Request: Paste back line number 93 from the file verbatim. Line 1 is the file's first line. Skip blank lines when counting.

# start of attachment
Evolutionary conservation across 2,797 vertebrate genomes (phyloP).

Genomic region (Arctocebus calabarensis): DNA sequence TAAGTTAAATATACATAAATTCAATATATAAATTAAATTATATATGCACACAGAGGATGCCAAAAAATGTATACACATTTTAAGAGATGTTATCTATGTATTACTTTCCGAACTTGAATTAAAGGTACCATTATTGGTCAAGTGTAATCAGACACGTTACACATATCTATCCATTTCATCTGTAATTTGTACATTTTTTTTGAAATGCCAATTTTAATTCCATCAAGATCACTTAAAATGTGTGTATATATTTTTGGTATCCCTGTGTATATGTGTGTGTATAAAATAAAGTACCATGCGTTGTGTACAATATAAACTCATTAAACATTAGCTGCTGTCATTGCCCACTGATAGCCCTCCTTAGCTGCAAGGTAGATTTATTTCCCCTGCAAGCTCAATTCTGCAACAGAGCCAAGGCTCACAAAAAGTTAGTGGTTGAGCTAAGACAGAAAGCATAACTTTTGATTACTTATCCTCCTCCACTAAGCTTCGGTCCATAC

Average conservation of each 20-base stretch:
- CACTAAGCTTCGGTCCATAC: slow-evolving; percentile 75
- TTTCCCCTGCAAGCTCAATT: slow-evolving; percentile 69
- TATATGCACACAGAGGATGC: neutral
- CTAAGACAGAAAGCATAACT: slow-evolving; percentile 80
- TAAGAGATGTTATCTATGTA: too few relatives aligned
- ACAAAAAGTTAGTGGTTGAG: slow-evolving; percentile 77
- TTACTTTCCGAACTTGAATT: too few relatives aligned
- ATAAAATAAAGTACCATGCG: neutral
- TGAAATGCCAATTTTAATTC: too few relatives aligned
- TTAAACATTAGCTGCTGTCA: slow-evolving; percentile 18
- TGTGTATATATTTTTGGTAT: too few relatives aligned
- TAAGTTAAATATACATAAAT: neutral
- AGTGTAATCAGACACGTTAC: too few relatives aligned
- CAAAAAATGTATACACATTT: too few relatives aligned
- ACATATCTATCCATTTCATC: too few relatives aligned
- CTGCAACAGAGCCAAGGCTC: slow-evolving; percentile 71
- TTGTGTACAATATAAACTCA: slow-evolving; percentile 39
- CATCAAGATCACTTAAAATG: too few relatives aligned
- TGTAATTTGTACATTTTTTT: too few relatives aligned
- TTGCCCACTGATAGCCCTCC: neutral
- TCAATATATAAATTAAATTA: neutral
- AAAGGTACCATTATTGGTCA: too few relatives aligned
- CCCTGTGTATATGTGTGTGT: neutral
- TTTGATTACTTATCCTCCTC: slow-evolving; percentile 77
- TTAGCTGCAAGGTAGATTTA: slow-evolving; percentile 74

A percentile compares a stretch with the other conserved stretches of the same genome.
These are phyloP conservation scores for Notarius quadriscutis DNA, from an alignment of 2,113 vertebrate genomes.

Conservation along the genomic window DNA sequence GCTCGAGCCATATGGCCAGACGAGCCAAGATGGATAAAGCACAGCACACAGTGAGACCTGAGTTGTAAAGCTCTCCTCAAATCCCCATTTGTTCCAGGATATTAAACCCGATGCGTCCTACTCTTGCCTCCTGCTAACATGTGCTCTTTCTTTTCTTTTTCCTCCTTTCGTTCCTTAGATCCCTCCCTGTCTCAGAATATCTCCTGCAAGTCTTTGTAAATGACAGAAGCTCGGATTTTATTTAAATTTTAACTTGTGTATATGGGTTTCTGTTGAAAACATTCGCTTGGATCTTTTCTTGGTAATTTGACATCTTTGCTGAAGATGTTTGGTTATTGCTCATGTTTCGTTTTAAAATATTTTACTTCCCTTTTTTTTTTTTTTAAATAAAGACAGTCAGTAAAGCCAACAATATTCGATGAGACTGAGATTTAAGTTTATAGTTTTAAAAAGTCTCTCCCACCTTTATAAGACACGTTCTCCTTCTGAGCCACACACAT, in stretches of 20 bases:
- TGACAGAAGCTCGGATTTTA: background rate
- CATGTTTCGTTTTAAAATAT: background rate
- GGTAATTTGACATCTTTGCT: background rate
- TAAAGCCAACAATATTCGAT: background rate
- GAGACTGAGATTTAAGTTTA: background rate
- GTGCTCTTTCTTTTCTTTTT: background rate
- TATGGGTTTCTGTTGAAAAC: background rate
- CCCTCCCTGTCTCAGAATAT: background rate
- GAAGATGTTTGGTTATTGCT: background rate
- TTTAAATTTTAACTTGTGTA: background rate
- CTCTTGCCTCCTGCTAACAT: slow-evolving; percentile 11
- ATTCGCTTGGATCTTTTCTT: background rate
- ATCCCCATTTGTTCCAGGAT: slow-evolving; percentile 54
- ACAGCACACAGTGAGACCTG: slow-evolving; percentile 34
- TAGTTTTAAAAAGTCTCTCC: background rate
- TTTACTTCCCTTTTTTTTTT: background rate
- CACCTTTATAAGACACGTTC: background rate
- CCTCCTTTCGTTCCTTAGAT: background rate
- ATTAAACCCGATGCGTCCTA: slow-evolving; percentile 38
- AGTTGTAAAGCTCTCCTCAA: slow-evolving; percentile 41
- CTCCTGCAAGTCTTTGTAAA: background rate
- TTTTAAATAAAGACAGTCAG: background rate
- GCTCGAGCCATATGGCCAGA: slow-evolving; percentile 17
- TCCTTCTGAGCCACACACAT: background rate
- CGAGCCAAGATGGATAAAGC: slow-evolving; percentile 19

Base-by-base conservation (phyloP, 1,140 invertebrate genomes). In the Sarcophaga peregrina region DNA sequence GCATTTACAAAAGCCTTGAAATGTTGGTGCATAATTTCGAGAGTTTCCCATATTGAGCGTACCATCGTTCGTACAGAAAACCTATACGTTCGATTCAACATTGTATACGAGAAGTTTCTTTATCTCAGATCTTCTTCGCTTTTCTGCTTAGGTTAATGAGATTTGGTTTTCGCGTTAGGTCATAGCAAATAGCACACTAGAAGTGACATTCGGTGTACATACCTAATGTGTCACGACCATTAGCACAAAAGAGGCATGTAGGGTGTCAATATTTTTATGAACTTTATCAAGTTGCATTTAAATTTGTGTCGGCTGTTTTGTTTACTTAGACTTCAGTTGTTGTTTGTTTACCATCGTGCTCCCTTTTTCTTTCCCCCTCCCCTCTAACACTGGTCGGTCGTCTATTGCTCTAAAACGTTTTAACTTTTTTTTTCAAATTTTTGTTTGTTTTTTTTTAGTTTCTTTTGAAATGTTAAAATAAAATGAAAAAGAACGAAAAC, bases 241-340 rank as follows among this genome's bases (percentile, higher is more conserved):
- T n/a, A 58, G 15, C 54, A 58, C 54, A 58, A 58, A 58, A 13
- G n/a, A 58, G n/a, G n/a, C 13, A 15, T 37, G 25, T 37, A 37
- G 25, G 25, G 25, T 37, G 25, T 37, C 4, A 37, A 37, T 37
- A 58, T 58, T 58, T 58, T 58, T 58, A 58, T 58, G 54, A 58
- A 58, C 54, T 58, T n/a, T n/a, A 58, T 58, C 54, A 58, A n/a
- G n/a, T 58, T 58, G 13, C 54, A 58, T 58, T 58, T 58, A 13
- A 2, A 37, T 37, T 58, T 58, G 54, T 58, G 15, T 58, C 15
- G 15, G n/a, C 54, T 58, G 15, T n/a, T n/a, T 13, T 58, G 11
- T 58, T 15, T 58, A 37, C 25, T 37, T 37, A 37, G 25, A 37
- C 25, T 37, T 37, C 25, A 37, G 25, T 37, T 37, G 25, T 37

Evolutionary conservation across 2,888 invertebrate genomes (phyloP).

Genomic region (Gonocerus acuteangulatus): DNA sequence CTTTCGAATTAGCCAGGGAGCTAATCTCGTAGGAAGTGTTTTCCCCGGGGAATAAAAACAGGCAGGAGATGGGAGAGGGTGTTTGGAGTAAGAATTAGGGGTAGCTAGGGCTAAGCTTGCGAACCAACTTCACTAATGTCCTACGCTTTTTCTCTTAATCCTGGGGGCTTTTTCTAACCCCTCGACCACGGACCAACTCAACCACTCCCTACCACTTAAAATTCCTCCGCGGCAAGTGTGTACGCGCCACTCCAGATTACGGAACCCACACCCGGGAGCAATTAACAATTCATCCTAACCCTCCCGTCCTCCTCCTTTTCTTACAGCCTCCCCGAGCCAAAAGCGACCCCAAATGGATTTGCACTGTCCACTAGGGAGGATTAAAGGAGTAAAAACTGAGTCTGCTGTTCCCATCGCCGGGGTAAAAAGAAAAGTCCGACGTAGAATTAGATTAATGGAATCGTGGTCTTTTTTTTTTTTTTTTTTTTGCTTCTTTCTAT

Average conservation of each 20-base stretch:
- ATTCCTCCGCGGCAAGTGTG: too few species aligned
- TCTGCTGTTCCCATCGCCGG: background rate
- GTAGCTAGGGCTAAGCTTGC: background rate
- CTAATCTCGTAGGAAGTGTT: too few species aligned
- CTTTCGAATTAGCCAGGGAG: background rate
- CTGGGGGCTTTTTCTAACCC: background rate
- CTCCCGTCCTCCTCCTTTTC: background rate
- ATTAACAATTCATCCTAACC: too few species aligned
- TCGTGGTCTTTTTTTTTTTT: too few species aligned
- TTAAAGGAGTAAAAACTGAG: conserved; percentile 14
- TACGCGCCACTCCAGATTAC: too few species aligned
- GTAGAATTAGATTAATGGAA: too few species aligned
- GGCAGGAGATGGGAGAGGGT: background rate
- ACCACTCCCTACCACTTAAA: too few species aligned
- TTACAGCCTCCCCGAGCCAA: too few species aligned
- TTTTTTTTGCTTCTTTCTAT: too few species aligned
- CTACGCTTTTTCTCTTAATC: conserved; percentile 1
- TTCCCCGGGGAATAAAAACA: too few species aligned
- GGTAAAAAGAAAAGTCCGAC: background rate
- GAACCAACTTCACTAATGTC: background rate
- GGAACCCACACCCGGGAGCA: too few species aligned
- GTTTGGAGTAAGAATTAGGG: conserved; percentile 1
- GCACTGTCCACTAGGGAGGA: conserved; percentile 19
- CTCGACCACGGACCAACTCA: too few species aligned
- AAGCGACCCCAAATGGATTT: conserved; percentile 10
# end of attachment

- GCACTGTCCACTAGGGAGGA: conserved; percentile 19